183. It is recalled that Article 36 provides that “[t]he parties shall co-ordinate, through the Commission, the necessary measures to avoid any change in the ecological balance and to control pests and other harmful factors in the river and the areas affected by it”.
184. It is the opinion of the Court that compliance with this obligation cannot be expected to come through the individual action of either Party, acting on its own. Its implementation requires co-ordination through the Commission. It reflects the common interest dimension of the 1975 Statute and expresses one of the purposes for the establishment of the joint machinery which is to co-ordinate the actions and measures taken by the Parties for the sustainable management and environmental protection of the river.
187. The Court considers that the obligation laid down in Article 36 is addressed to both Parties and prescribes the specific conduct of co-ordinating the necessary measures through the Commission to avoid changes to the ecological balance. An obligation to adopt regulatory or administrative measures either individually or jointly and to enforce them is an obligation of conduct. Both Parties are therefore called upon, under Article 36, to exercise due diligence in acting through the Commission for the necessary measures to preserve the ecological balance of the river.
188. This vigilance and prevention is all the more important in the preservation of the ecological balance, since the negative impact of human activities on the waters of the river may affect other components of the ecosystem of the watercourse such as its flora, fauna, and soil. The obligation to co-ordinate, through the Commission, the adoption of the necessary measures, as well as their enforcement and observance, assumes, in this context, a central role in the overall system of protection of the River Uruguay established by the 1975 Statute. It is therefore of crucial importance that the Parties respect this obligation.
189. In light of the above, the Court is of the view that Argentina has not convincingly demonstrated that Uruguay has refused to engage in such co-ordination as envisaged by Article 36, in breach of that provision.
190. Article 41 provides that:
“Without prejudice to the functions assigned to the Commission in this respect, the parties undertake:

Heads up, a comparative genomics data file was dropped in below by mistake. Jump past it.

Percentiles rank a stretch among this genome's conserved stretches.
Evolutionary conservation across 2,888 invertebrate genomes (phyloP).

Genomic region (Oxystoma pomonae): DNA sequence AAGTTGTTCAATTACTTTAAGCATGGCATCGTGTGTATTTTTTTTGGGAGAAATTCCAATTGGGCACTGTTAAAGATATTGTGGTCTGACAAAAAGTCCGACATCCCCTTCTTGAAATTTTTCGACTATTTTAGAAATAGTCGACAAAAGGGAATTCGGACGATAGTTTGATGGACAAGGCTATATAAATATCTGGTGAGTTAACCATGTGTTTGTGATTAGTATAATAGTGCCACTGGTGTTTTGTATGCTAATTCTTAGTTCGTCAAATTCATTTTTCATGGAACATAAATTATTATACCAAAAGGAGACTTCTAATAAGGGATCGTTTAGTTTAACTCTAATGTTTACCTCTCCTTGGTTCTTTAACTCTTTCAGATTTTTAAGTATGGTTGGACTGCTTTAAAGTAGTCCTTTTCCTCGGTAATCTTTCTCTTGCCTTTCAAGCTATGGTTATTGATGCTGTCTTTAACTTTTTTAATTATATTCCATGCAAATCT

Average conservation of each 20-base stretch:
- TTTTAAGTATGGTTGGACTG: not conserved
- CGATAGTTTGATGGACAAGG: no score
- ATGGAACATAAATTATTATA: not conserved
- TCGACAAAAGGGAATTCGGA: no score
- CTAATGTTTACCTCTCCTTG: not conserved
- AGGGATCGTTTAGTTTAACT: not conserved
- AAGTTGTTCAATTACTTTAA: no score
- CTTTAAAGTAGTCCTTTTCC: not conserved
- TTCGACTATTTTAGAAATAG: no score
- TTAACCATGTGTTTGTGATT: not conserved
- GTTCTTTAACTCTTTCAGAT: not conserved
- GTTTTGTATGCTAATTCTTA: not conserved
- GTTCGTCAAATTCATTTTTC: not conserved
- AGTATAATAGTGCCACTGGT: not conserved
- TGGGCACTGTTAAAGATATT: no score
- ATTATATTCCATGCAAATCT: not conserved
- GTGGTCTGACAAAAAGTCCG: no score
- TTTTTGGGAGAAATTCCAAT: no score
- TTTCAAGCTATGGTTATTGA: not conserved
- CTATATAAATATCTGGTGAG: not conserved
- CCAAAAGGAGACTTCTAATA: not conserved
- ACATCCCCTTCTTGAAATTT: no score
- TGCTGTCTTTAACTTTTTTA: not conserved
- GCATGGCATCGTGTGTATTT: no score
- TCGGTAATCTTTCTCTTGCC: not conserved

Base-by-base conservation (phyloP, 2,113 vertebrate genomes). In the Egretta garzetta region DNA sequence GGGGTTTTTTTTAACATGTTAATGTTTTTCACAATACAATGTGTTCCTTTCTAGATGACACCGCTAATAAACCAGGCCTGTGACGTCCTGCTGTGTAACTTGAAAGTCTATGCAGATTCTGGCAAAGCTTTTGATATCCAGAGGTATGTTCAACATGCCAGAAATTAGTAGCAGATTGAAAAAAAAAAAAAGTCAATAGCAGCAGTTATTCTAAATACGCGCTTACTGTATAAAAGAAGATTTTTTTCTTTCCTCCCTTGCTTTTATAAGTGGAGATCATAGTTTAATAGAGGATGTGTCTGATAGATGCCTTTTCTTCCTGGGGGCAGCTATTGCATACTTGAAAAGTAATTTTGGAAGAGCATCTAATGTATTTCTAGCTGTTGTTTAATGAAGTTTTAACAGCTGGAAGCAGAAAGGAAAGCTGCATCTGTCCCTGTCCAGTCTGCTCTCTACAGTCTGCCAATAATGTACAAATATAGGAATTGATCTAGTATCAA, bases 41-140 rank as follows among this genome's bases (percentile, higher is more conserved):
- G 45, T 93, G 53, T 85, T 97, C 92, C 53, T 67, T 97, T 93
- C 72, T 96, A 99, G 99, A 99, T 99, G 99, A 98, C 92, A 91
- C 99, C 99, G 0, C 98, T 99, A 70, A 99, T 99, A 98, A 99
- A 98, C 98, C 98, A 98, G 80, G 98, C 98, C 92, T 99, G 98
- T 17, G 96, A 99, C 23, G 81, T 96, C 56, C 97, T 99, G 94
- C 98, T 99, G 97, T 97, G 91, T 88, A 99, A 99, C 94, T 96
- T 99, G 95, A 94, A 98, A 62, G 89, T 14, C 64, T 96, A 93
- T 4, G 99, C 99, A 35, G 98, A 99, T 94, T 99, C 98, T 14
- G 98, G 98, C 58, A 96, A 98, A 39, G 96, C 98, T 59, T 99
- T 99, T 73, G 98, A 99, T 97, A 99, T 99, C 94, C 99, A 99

(a) to protect and preserve the aquatic environment and, in particular, to prevent its pollution, by prescribing appropriate rules and [adopting appropriate] measures in accordance with applicable international agreements and in keeping, where relevant, with the guidelines and recommendations of international technical bodies;
(b) not to reduce in their respective legal systems:
1. the technical requirements in force for preventing water pollution, and
2. the severity of the penalties established for violations;
(c) to inform one another of any rules which they plan to prescribe with regard to water pollution in order to establish equivalent rules in their respective legal systems.”
195. In view of the central role of this provision in the dispute between the Parties in the present case and their profound differences as to its interpretation and application, the Court will make a few remarks of a general character on the normative content of Article 41 before addressing the specific arguments of the Parties. First, in the view of the Court, Article 41 makes a clear distinction between regulatory functions entrusted to CARU under the 1975 Statute, which are dealt with in Article 56 of the Statute, and the obligation it imposes on the Parties to adopt rules and measures individually to “protect and preserve the aquatic environment and, in particular, to prevent its pollution”. Thus, the obligation assumed by the Parties under Article 41, which is distinct from those under Articles 36 and 56 of the 1975 Statute, is to adopt appropriate rules and measures within the framework of their respective domestic legal systems to protect and preserve the aquatic environment and to prevent pollution.
196. Secondly, it is the opinion of the Court that a simple reading of the text of Article 41 indicates that it is the rules and measures that are to be prescribed by the Parties in their respective legal systems which must be “in accordance with applicable international agreements” and “in keeping, where relevant, with the guidelines and recommendations of international technical bodies”.
197. Thirdly, the obligation to “preserve the aquatic environment, and in particular to prevent pollution by prescribing appropriate rules and measures” is an obligation to act with due diligence in respect of all activities which take place under the jurisdiction and control of each party. It is an obligation which entails not only the adoption of appropriate rules and measures, but also a certain level of vigilance in their enforcement and the exercise of administrative control applicable to public and private operators, such as the monitoring of activities undertaken by such operators, to safeguard the rights of the other party. The responsibility of a party to the 1975 Statute would therefore be engaged if it was shown that it had failed to act diligently and thus take all appropriate measures to enforce its relevant regulations on a public or private operator under its jurisdiction.
262. The Court is of the opinion that as part of their obligation to preserve the aquatic environment, the Parties have a duty to protect the fauna and flora of the river. The rules and measures which they have to adopt under Article 41 should also reflect their international undertakings in respect of biodiversity and habitat protection, in addition to the other standards on water quality and discharges of effluent. The Court has not, however, found sufficient evidence to conclude that Uruguay breached its obligation to preserve the aquatic environment including the protection of its fauna and flora.» (emphasis added)
The IJC concludes Uruguay has not breached its substantive obligations under the 1975 Statute of the River Uruguay.